Slightly more producers bought into forage insurance this year, although it’s unclear how much that increase was brought on by changes new to the program this year, and how much was due to expectations of a poor season.
“It’s probably a combination of both,” Manitoba Beef Producers general manager Carson Callum said, “and we don’t have strong statistics or data to indicate the reasoning (for) the change in update.”
About 340,000 forage acres were insured this year, roughly 40,000 to 50,000 more than the year before, according to recent data from the Manitoba Agricultural Services Corporation (MASC).
Why it matters: In 2019, the province pitched a forage insurance review, which saw the first program changes come into force this spring, as a way to address some long-standing concerns.
Numbers are also not final, David Koroscil of MASC said.
“It’s a significant increase from a year-to-year standpoint,” he said.
Regional data was not available, and it is unclear how many of those acres might be located in those regions that have already hemorrhaged concerning numbers of cattle due to drought.
This was the first year MASC’s forage insurance programs saw changes, after a provincial forage insurance review was completed last year.
The review itself was prompted by poor hay in 2019, another season where forage in some areas fell drastically short of normal. At the time, the province leaned on the forage review in the face of calls for financial aid.
This year saw MASC include yield cushioning into its forage programs, a measure meant to smooth out outlying years that might cause coverage to swing. Livestock producers had previously argued that one disaster year could tank individual coverage for years.
Under the new system, coverage calculations disregard years that are either below 70 per cent (60 per cent for coarse hay) or over 160 per cent of normal.
Other changes include increased transport allocations and a bumped-up hay disaster benefit.
Koroscil also suggested that the increase may be a combination of program change and weather.
“Weather plays a key role in uptake or changing of policies,” he said. “Producers pay close attention to what the soil conditions are like, what the weather patterns are.”
Koroscil used the example of a wet fall or winter, an event usually preceding a change in excess moisture insurance uptake for that coming year.
Earlier this year, provincial extension staff and other livestock experts urged producers to consider insurance, given the lack of snow over the past winter and corresponding lack of snowmelt.
Parts of the province saw their first substantial rains in the last few weeks, with drought conditions becoming critical in areas like the Interlake.
“I think some folks saw the writing on the wall and decided to try out some of the insurance programs and get involved and take out a policy, knowing that it might be a difficult year,” Callum said.
Uptick or trend?
It is also unclear whether the changes, or recommendations from the review that have yet to be applied, might make forage insurance attractive enough that uptake is generally increased, and not just in years where farmers are expecting a problem.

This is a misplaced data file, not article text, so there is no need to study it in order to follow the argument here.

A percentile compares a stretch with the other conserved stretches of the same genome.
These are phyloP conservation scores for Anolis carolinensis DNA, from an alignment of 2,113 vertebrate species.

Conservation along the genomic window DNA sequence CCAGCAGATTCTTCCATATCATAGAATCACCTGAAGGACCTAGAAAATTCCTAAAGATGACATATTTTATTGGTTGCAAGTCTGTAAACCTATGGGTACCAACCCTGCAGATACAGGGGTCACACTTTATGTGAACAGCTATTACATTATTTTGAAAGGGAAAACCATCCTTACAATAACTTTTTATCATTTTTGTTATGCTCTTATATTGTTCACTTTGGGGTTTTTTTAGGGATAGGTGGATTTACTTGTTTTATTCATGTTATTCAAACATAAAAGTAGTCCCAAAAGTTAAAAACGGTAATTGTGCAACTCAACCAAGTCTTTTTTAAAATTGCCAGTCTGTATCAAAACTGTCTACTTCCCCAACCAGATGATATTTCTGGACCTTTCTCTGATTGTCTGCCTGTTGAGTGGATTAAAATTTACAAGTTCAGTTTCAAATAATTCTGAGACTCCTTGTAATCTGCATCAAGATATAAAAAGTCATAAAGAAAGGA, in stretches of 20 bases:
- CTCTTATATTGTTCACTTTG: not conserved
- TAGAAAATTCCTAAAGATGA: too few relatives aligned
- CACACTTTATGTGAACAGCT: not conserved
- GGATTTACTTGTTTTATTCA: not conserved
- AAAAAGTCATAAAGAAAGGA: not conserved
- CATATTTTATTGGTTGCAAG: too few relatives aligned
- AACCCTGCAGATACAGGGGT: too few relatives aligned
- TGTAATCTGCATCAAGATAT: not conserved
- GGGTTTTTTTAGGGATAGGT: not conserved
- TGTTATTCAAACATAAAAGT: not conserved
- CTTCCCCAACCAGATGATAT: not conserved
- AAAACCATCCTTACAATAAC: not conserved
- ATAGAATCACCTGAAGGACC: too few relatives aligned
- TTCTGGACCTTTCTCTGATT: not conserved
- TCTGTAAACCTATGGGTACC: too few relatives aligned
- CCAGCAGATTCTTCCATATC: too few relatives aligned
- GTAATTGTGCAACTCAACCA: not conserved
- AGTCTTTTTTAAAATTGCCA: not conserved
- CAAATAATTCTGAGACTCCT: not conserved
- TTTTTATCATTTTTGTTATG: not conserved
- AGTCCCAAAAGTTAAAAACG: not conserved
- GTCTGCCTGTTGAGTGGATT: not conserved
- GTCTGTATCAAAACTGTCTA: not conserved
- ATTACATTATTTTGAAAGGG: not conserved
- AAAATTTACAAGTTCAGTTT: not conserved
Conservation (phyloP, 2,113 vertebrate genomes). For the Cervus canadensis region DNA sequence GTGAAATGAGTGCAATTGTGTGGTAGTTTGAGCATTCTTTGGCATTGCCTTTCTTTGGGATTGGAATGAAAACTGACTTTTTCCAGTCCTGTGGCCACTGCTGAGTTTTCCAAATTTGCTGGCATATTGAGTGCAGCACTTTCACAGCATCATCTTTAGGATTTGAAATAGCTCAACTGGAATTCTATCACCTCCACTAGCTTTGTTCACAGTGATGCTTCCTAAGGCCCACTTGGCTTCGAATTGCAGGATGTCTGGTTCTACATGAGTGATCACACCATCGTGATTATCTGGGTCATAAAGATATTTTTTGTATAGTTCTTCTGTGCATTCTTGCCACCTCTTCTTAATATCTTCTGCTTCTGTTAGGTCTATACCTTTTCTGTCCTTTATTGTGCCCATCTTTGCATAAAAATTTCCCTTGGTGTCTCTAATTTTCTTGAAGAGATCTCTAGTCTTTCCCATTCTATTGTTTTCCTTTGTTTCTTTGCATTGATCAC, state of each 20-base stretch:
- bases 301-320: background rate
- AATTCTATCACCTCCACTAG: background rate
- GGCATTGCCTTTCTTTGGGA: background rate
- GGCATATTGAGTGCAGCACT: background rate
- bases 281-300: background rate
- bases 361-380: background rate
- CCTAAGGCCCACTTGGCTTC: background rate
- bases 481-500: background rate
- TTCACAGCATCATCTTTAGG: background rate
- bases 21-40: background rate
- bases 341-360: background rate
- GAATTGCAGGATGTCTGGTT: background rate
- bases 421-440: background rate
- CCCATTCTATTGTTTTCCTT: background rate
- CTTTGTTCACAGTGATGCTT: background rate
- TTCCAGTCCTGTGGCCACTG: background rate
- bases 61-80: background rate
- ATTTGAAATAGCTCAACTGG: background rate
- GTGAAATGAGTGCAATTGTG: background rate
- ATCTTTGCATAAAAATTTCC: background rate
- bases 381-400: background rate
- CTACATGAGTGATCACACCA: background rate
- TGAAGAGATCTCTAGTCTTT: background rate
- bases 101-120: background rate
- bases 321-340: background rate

“It’s a difficult thing to know and we’ll see how these changes impacted those who did take out a policy this year,” Callum said. “It would be interesting to see what sort of assistance it does provide.”
Callum argued, however, that despite the changes, there is still “an imbalance, I think, in the forage program that we’ll need to address as an industry.”
Some of that uptake gap can be contributed to producers who are unaware of their insurance options or the recent changes, according to Callum.
“I think the important thing will be communication of these changes,” he said.
With the COVID-19 pandemic, however, some of that communication has been stunted.
Part of the gap might also improve with incoming, more long-term changes.
One review recommendation, for example, called for the use of satellite technology to ensure coverage is based on more accurate data. When initial changes were announced this year, the province also said that a pilot project developing indexes based on satellite-generated data was in the works.
While those changes would place forage insurance back to the limelight, Callum noted that the administrative burden of a policy is still plenty of disincentive, while many producers may still have a bad taste in their mouth from past experience with forage insurance coverage.
On the other hand, he noted, if producers took out policies this year and have a good experience, that might help programs gain more foothold through word of mouth.
Compared to covered acres for annual crops however, there’s still a long way to go. In 2020, MASC estimated that the about 290,000 insured forage acres that year represented only 26 per cent of eligible acres in the province.
“We know that compared to annual crops, a lower proportion of forage acres are insured through AgriInsurance,” Agriculture and Resource Development Minister Ralph Eichler said. “The forage insurance review was initiated to get a better understanding of the purchasing decisions of Manitoba producers in terms of forage insurance products available to them, as well as identifying how Manitoba’s insurance program can evolve to be more effective and grow the industry.”
Eichler added that he was pleased to see the increase.
In terms of next year, Koroscil says MASC is still in the midst of developing and budgeting programming.
“That will play a key role as to what’s brought forward into the upcoming year,” he said.
Producers should not expect details on that until early January, MASC estimated.